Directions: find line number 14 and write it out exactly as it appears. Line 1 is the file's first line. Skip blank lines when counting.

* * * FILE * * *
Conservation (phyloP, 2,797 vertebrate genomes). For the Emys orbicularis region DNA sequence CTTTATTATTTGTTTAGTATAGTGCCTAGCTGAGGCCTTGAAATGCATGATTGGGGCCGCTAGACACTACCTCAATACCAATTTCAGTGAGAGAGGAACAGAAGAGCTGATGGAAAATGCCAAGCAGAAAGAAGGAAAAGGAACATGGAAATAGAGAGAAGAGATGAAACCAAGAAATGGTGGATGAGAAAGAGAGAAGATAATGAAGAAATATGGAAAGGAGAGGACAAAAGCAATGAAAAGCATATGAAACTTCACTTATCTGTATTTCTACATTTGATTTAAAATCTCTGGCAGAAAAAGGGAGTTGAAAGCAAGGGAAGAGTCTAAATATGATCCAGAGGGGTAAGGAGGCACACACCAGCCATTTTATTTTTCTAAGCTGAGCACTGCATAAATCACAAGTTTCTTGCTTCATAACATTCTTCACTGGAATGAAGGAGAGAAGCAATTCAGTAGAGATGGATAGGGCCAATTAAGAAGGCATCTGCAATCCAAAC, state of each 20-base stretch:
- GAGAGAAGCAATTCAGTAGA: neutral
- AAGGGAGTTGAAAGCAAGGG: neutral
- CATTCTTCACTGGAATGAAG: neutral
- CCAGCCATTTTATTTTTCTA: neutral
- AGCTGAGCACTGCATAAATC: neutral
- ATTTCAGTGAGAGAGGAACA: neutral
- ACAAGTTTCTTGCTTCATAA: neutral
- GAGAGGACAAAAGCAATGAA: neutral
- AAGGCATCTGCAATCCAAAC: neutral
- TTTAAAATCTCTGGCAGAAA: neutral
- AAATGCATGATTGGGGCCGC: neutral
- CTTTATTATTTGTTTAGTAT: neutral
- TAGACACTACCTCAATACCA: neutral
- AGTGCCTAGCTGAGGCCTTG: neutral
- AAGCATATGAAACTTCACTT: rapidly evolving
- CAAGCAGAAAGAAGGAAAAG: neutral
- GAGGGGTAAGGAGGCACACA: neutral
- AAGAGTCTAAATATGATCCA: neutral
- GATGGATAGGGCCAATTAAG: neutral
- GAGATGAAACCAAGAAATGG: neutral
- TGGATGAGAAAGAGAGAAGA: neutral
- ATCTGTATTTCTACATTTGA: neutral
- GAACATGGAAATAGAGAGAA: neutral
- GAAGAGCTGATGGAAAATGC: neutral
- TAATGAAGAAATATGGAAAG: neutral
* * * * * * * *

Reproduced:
- TAGACACTACCTCAATACCA: neutral